Politico has a story entitled, "Business: Barack Obama's outreach not enough," which details the complaints of the business lobby:

After business leaders sank millions into the midterms to defeat Democrats, a chastened Obama administration is seeking reconciliation with the corporate community.
But after two years of building frustration, the executives say they won’t be won over by another round of private lunches and photo opportunities at the White House.
If President Barack Obama has any hope for a truce with corporate America in time for his 2012 reelection campaign, he needs to drop the name-calling, try to see their point of view better and step up with some specific proposals.

As I was trying to figure out how to comment on this, I saw a news story in the New York Times:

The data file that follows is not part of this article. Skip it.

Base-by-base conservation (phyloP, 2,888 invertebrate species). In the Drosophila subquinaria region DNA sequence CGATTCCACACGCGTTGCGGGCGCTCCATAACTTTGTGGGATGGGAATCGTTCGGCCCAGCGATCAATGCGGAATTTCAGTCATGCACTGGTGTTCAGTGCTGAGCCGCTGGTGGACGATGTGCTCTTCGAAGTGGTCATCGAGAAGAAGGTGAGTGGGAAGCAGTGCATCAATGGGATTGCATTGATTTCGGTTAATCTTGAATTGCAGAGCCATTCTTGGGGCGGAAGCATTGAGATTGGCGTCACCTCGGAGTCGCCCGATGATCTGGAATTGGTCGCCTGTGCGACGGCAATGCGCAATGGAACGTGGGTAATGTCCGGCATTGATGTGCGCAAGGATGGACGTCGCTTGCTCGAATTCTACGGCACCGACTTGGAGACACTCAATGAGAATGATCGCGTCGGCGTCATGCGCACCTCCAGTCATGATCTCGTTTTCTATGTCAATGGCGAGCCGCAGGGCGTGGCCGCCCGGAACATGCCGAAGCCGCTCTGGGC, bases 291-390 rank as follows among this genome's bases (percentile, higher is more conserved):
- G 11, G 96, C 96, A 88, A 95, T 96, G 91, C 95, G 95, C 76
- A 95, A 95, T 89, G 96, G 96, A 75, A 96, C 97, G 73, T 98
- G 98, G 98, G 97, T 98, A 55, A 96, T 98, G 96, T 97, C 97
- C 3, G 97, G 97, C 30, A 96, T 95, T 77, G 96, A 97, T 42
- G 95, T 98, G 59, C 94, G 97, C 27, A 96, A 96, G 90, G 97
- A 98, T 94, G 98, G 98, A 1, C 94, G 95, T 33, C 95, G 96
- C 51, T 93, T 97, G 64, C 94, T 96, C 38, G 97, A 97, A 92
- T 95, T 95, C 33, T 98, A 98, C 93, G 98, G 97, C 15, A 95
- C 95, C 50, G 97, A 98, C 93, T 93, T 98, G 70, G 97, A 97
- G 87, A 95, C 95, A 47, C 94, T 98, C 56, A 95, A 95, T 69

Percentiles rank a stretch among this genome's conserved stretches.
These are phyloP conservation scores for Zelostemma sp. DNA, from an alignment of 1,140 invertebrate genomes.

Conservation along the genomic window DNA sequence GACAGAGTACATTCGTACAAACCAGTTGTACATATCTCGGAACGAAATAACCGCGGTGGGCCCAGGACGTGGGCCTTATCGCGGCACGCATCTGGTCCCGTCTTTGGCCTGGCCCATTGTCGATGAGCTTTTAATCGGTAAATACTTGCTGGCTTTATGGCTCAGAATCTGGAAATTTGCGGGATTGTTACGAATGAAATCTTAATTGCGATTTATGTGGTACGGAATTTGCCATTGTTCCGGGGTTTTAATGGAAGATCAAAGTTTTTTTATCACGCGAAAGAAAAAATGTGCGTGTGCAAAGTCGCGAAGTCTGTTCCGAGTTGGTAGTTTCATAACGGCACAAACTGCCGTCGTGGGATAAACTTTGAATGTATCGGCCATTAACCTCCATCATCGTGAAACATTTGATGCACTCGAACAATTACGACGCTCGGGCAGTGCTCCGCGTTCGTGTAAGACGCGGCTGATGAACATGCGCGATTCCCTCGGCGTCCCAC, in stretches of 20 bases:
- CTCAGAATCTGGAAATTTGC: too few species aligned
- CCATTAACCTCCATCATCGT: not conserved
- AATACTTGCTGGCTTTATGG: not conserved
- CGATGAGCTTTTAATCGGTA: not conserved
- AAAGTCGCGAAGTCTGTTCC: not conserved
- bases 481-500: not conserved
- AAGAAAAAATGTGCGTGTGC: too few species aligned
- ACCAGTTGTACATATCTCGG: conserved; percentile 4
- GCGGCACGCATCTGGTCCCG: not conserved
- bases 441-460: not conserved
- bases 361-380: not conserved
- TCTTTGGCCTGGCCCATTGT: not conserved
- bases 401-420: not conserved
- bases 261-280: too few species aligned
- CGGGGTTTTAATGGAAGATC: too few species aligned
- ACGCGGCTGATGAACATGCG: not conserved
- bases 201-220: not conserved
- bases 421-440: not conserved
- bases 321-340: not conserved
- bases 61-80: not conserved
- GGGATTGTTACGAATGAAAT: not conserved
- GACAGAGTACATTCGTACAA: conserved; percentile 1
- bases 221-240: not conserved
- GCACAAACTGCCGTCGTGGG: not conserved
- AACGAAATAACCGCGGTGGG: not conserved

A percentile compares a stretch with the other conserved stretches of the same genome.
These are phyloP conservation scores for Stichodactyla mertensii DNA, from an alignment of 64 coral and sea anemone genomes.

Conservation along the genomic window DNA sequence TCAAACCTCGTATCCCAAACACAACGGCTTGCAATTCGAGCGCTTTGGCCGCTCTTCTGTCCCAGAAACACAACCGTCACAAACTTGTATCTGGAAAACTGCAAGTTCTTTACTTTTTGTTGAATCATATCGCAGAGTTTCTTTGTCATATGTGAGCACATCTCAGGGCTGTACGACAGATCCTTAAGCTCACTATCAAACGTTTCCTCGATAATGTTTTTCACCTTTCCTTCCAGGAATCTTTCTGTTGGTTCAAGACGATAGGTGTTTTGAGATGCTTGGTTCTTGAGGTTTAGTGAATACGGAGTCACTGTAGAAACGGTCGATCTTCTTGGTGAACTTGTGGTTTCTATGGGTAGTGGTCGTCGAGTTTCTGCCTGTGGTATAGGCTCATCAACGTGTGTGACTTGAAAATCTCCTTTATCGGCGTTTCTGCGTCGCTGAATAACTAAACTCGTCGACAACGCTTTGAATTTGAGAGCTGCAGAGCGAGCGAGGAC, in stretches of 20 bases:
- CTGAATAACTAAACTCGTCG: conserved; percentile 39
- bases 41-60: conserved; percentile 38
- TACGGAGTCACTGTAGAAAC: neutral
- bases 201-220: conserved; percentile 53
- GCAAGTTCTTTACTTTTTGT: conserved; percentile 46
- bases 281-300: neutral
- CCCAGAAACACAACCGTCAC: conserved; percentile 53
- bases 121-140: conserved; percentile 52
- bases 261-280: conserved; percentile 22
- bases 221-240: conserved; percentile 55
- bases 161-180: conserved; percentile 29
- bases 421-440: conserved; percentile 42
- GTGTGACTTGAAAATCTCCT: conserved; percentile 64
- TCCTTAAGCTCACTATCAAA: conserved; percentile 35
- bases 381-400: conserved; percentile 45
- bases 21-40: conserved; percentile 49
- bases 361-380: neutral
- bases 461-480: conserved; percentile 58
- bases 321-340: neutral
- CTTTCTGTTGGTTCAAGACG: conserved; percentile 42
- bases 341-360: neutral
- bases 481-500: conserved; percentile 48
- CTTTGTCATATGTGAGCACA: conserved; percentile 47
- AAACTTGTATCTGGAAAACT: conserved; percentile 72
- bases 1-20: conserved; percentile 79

The nation’s workers may be struggling, but American companies just had their best quarter ever.
American businesses earned profits at an annual rate of $1.66 trillion in the third quarter, according to a Commerce Department report released Tuesday. That is the highest figure recorded since the government began keeping track over 60 years ago, at least in nominal or non-inflation-adjusted terms.
Corporate profits have been going gangbusters for a while. Since their cyclical low in the fourth quarter of 2008, profits have grown for seven consecutive quarters, at some of the fastest rates in history.

It's historically unusual enough that we live in a period of record corporate profits coinciding with stagnant incomes. What's amazing is that the business world views this situation as symptomatic of insufficiently pro-business policies, and, further, that this complaint has recieved a widespread and generally sympathetic hearing in the political media.